A.D. German Warehouse in Richland Center

The beautiful courthouse downtown.

Richland Center courthouse

If you need some remodeling done, Owners Travis and Andrea Wertz can help you, Wertz Floor and Home is at the Edward’s Block building . www.wertzfloorandhome.com 

Edwards Block Building

Former First National Band building, now a BMO.

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For a good book and wine, stop by Ocooch Books and Libations.

Ocooch Books & Libations

The Brewer Library is another great place to check out a book. There you can also visit the History Room to learn more about Richland Center and county.

Brewer Library in Richland Center

It was time for lunch!  We went to a great place on 212 North Main St. called Gables. Gables closed 6-25-14.  Good news, it is re-opening under new ownership March 16, 2016 with a new menu.

Gables Restaurant in Richland Center

After lunch it was time for a hike on nearby Miner Hill, which overlooks the city.

Miner Hill

To get there, go to the east end of Court St, park on the side of the road in front of the trail, Not this circle at the end of the street, but the roadside on the right looking down the hill.Miner Hill parking

The view of the city below was breathtaking! Center-left is the courthouse.

Downtown Richland Center from Miner Hill

You could also see the warehouse roof from here. The noise I heard from below was someone doing work on the roof!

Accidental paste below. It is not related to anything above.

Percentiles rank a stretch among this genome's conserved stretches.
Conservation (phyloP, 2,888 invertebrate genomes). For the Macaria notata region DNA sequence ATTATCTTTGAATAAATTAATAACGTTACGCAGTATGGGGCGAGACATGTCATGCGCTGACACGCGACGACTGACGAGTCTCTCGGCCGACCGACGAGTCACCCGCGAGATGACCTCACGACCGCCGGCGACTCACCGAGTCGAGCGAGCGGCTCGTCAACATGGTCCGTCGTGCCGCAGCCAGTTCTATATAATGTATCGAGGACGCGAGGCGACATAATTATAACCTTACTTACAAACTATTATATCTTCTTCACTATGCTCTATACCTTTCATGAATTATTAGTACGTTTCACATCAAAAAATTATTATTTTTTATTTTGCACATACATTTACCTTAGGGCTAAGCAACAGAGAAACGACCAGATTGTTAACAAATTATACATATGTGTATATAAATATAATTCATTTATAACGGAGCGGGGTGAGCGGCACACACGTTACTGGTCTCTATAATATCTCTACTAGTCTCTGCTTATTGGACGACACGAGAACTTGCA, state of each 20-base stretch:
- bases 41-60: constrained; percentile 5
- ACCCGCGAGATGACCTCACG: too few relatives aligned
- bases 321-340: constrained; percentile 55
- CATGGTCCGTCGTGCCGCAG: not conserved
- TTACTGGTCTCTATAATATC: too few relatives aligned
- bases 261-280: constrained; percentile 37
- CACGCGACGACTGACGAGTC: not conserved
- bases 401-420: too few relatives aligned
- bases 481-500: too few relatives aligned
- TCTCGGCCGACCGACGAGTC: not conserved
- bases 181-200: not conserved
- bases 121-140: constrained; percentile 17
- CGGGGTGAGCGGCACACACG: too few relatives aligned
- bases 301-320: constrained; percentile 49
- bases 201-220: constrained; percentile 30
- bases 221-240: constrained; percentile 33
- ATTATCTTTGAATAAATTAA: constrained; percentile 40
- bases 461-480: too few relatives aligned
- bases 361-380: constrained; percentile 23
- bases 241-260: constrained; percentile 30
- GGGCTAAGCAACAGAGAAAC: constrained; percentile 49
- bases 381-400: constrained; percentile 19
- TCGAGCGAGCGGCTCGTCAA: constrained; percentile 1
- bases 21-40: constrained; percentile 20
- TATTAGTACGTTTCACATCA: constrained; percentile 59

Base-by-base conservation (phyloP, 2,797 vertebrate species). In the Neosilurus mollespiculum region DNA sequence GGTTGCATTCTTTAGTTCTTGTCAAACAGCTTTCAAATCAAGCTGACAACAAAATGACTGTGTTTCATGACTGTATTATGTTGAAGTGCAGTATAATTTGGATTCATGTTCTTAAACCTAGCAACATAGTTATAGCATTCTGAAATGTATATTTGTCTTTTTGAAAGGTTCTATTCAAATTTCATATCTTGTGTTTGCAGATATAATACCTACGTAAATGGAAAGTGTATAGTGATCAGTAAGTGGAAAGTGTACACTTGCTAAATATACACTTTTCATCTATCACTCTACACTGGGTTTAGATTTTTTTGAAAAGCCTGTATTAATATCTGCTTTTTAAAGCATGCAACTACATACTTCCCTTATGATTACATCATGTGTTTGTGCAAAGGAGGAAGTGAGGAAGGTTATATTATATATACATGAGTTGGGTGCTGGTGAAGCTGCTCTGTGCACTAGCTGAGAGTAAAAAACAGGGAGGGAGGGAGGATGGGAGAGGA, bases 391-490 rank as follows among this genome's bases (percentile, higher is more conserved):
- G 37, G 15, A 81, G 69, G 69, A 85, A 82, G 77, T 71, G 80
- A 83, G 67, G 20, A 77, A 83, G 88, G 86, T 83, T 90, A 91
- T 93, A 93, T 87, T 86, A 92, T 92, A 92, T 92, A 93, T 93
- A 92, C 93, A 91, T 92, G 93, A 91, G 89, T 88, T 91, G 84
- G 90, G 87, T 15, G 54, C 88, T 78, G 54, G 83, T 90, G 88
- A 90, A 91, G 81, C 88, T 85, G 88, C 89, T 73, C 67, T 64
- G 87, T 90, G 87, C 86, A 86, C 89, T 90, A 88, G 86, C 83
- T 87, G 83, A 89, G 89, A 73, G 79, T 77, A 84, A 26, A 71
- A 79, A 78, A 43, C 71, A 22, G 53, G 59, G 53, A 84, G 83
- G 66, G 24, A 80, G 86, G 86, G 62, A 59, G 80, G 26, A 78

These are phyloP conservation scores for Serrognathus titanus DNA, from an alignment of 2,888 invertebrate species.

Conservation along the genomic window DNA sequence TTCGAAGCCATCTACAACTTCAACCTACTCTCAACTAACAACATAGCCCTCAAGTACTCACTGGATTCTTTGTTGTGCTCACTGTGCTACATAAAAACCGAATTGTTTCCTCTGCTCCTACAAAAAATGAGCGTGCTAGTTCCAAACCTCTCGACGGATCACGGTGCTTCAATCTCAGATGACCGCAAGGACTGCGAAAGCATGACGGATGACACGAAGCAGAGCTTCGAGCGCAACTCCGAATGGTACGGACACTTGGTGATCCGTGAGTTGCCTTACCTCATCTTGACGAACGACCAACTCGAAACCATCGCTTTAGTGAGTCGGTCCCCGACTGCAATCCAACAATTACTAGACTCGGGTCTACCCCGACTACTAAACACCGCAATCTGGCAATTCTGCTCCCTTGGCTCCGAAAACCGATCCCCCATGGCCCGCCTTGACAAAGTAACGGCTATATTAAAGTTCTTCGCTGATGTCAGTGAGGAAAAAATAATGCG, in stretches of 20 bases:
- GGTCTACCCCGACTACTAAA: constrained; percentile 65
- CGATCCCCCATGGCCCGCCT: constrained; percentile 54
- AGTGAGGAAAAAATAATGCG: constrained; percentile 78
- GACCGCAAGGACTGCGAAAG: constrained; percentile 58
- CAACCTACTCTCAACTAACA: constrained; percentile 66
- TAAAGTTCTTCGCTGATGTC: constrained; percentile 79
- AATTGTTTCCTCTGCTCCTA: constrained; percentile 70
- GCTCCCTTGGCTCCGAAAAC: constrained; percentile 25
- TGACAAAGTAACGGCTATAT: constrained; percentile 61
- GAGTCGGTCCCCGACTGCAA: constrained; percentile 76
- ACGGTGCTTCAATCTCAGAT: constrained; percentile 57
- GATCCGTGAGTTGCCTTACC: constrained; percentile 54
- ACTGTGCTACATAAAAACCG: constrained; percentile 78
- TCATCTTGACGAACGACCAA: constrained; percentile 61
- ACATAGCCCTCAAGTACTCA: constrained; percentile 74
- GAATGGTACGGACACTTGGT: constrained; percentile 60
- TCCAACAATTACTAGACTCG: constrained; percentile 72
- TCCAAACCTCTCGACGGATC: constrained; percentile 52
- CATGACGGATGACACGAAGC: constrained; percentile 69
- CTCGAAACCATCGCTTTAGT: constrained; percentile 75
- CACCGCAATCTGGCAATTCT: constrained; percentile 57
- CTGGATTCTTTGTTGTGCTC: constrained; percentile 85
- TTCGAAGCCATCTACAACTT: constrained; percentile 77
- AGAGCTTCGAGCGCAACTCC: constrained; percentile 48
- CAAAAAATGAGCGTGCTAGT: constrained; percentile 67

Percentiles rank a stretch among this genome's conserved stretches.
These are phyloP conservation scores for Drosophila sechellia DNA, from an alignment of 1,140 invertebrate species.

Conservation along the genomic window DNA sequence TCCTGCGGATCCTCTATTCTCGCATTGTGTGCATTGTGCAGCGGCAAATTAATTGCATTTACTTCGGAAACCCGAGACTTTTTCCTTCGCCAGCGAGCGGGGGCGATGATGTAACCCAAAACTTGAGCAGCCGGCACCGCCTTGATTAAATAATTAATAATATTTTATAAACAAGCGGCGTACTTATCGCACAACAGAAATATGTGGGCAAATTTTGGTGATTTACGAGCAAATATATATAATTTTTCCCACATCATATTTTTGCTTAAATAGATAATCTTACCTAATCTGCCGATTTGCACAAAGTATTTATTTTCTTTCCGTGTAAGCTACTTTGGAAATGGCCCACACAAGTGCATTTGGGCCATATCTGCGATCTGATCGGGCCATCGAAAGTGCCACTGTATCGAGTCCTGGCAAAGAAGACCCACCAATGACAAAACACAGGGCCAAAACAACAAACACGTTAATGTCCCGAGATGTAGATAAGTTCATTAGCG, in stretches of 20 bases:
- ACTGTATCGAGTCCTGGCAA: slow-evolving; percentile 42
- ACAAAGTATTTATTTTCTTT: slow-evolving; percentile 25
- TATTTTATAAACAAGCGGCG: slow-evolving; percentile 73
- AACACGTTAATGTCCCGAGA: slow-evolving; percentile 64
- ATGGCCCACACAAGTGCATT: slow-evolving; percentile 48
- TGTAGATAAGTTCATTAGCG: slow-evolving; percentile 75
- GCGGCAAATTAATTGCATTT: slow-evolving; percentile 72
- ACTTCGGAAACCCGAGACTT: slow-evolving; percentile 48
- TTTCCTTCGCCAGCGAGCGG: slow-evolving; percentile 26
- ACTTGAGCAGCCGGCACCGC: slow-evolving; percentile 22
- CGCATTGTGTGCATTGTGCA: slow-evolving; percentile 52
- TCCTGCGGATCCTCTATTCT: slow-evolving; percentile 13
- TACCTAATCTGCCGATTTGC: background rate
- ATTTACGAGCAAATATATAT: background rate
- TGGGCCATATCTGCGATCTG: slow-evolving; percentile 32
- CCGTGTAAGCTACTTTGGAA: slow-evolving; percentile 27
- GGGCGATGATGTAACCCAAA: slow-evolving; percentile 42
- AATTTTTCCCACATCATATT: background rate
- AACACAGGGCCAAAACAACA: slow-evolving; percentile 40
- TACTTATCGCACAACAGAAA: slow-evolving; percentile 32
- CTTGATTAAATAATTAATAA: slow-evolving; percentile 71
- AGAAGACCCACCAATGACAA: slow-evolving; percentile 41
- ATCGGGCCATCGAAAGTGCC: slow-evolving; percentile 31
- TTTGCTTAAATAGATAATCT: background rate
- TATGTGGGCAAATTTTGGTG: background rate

A.G. German Warehouse roof

Close up view.

working on roof of Miner Hill

It was time to come down from the hill and view the Purple Heart Memorial before going home.  The sight of all the flags and the beautiful monument is a fine tribute to soldiers of all the branches of military.

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Richland Center is the Wright place to come for many activities for folks of all ages.

Pardeeville – City of Lakes


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Pardeeville is located in Columbia County, three miles north of Wyocena and home of their famous Watermelon Festival.  The village was founded by Yates Ashley and John S. Pardee. It was incorporated as a village in 1899. The village has two large lakes, Spring and Park Lake, so plenty of water recreation.

Pardeeville Sign

The downtown has several historic buildings and even a water tower like the one in Oregon

Pardeeville water tower

Here is a mural.

Pardeeville mural

One of their most impressive structures is the Angie Williams Cox Library. These plaques are affixed to the outside of the building.  It also has a beautiful courtyard and clock to mind your time while you read your book!

Angie Williams Cox Library

Angie Williams Cox library historic marker

Angie Cox plaque

Angie Cox Library courtyard

Another historic building is the former Belmont Hotel, now the Myrtle Lintner museum.

Myrtle Lintner Spear Museum

Pardeeville Water Sports will help you make the most of your visit enjoying the lakes. If you like camping,  Indian Trails Campground has lots of activities.

Pardeeville Watersports

If you are hungry, the On the Way Cafe has delicious food.

On the Way Cafe in Pardeeville

Labor Day weekend the popular Car and Truck show takes place.  The next Saturday after that is the Watermelon Festival.

Stop by Pardeeville, it’s a fun place with plenty of things to do!